-also, the attractive French nurse was an added bonus. Unfortunately, I wasn't looking my best, so he didn't even ask for my phone number. I guess he doesn't go for the red, spotted type, with strangely sticking-up hair. That's what I'll tell myself, anyways, in order to keep my spirits up...
I was discharged on Thursday and have not had a fever since. However, I am not supposed to work for a week and am thus in the process of going slowly--no, I shouldn't even lie--rapidly crazy from boredom. When I went to the clinic for my check-up yesterday, I told the doctor that I could not take a whole week off because I am very bored. His response? "Good! You should be bored! That is your job--to be as bored as possible. It will help you get better faster!" I replied, "At the end of the week I will have to come back to the clinic for a new problem--I will no longer have a fever; instead, you will have to treat me for psychosis."
No pity. Just laughter.
The biggest lesson I have learned through this experience is that, in Vietnam, sickness--nay! feelings of bloating, nasea, and temperatures of 39+C--none of these symptoms constitude a valid excuse to skip a meal. Actually, I have yet to find any valid excuse to skip any meal. Moreover, the idea that eating (or the smells associated with the act) might make one feel EVEN MORE SICK appears to be a foriegn concept....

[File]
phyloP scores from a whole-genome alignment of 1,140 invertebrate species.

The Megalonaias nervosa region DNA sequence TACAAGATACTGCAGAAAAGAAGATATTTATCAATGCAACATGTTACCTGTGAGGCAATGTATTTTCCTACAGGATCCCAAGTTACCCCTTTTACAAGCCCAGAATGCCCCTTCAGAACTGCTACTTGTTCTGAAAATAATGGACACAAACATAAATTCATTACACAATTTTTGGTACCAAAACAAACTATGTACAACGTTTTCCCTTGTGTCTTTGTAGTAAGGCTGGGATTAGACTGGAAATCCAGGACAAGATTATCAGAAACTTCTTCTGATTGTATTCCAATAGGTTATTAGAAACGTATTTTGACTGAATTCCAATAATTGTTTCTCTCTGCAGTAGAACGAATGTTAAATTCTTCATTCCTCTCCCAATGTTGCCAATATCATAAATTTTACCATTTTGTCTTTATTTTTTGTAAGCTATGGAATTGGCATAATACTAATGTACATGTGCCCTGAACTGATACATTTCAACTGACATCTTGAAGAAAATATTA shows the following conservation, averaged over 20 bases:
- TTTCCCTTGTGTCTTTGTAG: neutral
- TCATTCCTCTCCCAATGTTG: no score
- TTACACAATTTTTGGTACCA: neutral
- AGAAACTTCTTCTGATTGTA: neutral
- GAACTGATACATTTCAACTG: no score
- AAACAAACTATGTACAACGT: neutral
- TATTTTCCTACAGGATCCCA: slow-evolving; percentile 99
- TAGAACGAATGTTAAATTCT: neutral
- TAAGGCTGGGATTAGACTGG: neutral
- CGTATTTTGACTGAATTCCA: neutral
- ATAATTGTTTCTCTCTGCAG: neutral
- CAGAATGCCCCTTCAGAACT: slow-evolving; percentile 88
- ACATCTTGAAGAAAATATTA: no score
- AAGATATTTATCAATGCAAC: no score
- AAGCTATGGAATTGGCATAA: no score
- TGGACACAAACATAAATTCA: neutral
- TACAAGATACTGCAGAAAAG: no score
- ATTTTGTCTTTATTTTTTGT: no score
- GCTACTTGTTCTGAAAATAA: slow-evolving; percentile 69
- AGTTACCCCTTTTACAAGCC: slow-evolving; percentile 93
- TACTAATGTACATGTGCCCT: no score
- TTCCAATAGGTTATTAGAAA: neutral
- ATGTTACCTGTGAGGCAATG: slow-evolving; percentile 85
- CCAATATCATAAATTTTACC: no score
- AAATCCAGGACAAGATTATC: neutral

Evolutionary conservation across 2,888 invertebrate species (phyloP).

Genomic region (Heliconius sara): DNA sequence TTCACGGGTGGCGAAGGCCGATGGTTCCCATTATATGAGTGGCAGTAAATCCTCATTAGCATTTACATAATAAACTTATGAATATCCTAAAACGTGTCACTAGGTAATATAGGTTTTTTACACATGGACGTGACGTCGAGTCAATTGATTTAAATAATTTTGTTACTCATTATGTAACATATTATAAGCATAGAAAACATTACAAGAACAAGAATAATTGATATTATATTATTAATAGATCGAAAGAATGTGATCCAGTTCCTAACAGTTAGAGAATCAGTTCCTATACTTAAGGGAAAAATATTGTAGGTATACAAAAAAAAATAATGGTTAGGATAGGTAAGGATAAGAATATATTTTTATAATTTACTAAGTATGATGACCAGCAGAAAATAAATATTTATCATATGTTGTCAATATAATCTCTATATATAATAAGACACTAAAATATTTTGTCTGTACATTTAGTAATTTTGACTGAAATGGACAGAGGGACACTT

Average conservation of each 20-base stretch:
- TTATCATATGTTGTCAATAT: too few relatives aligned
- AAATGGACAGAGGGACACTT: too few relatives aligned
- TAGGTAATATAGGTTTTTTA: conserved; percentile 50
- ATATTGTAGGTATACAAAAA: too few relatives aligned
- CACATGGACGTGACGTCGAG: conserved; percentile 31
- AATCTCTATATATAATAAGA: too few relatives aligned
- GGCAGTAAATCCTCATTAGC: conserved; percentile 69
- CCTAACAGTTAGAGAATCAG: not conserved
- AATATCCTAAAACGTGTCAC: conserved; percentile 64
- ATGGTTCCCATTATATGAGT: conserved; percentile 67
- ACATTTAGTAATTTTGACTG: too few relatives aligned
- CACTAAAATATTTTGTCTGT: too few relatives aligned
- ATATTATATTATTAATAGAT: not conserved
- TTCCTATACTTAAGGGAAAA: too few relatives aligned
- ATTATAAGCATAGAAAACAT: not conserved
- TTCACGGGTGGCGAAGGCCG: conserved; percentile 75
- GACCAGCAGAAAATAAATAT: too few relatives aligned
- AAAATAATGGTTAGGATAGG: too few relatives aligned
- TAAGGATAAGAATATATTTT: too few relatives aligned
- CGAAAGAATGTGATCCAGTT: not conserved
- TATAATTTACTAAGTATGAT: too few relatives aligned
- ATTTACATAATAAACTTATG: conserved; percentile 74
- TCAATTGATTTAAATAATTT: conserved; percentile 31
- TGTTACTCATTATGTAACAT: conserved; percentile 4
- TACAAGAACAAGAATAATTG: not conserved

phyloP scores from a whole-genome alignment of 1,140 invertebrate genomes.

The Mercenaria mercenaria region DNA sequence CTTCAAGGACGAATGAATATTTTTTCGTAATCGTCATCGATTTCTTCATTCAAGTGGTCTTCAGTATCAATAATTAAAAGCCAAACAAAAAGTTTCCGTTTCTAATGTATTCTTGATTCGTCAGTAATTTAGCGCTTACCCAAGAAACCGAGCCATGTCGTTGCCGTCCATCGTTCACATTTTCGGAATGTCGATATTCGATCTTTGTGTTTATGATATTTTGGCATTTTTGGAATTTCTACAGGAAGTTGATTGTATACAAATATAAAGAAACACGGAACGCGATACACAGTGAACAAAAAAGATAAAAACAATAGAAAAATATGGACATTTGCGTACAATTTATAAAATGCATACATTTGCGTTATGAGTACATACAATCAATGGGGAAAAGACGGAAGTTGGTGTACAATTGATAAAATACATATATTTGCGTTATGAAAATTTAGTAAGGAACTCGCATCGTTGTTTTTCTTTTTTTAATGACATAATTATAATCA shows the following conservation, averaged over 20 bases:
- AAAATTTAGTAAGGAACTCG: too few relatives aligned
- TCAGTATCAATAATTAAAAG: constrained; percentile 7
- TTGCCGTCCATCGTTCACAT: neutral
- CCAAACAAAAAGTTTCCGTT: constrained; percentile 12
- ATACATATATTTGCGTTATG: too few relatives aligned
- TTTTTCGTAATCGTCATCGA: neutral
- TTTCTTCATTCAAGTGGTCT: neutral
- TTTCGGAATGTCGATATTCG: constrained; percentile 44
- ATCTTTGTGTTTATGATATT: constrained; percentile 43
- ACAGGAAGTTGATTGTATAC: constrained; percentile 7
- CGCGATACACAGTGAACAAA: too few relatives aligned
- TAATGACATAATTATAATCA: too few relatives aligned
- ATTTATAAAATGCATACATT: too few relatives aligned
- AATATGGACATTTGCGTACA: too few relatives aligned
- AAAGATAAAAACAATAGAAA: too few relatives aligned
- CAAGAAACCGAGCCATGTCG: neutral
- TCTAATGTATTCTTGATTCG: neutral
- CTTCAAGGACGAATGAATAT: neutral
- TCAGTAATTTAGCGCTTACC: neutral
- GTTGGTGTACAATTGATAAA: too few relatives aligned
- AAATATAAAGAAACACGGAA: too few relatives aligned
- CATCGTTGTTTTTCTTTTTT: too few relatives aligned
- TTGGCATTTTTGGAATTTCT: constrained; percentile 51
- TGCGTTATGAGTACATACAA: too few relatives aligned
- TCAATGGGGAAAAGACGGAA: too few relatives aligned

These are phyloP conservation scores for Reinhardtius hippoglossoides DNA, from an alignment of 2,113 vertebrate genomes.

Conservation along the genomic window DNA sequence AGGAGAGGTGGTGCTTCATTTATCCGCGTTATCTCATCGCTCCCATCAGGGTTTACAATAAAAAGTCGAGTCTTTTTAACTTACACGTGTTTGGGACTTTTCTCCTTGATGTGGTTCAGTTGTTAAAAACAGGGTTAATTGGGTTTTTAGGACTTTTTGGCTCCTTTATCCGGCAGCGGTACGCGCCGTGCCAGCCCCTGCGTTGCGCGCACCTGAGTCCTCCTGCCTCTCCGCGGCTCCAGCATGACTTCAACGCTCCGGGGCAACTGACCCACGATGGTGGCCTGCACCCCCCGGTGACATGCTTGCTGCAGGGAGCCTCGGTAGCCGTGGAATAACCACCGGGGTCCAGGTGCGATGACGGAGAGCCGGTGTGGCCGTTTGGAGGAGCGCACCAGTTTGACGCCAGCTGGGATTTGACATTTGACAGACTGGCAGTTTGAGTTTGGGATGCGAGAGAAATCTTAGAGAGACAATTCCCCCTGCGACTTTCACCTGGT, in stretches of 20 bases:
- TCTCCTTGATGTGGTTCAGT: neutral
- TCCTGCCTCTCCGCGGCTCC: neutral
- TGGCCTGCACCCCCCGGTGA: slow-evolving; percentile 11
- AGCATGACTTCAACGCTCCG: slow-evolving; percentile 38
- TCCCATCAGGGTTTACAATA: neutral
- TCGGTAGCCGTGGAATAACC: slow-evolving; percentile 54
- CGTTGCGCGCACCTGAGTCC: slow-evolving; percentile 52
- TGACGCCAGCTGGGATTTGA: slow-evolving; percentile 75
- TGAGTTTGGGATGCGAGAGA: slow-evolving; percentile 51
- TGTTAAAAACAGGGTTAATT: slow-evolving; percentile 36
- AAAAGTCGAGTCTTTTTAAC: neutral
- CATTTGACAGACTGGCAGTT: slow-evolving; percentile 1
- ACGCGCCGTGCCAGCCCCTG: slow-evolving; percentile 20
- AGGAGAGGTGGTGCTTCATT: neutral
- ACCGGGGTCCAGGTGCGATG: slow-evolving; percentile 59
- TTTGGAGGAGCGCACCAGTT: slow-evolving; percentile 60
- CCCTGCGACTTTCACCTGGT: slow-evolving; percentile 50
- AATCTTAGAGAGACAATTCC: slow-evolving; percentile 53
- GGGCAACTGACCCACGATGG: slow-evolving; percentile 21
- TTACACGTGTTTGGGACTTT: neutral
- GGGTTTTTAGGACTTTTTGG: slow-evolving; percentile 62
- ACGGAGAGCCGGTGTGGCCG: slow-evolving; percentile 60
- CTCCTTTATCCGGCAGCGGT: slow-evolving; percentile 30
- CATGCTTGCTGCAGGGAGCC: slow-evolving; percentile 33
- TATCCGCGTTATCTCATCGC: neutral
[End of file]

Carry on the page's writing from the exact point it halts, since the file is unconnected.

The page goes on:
Thanks so very much to all of you who have written me emails during this time!! It has actually been quite a trying time for me (being locked up and unable to sleep in a clinic room in a foriegn country may lead to silly tears, not that I would know), and I have really, really, really appreciated everyone's notes of encouragement, and have, I am sure, felt all your thoughts and prayers!!
My own personal prayer for you all in return--avoid mosquitoes (especially the daytime variety) at all costs!!!